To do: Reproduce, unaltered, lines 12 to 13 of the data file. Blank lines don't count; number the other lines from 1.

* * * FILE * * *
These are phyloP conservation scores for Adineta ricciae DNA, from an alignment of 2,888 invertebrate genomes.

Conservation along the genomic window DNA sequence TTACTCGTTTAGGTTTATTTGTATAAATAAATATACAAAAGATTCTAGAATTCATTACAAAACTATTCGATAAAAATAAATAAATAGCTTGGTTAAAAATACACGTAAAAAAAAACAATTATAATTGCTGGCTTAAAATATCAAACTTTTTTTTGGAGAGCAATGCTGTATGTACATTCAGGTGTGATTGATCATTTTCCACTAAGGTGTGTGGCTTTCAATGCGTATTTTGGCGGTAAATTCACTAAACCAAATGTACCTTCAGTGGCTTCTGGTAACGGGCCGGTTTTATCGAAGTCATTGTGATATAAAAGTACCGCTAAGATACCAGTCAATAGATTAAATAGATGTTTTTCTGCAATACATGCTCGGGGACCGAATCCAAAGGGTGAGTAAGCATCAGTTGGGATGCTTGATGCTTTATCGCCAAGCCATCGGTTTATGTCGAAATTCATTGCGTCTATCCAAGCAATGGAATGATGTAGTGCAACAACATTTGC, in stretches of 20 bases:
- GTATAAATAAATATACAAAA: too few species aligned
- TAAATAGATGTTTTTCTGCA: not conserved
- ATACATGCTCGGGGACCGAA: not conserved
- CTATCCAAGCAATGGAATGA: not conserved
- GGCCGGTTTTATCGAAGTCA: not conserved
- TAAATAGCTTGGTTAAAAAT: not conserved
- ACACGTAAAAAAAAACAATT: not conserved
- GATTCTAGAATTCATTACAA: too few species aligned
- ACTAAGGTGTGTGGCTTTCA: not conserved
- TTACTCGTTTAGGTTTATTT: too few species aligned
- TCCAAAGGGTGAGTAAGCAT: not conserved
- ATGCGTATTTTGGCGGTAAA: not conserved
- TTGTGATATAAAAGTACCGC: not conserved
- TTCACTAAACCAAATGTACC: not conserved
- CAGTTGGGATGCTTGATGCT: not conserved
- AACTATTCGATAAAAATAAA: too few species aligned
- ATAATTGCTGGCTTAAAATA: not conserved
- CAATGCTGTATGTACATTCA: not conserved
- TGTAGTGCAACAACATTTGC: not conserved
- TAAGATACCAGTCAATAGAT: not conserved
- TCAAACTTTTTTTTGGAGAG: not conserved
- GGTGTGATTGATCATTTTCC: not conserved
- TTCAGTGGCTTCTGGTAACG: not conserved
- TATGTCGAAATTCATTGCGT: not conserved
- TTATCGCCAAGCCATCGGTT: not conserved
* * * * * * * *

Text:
- TTACTCGTTTAGGTTTATTT: too few species aligned
- TCCAAAGGGTGAGTAAGCAT: not conserved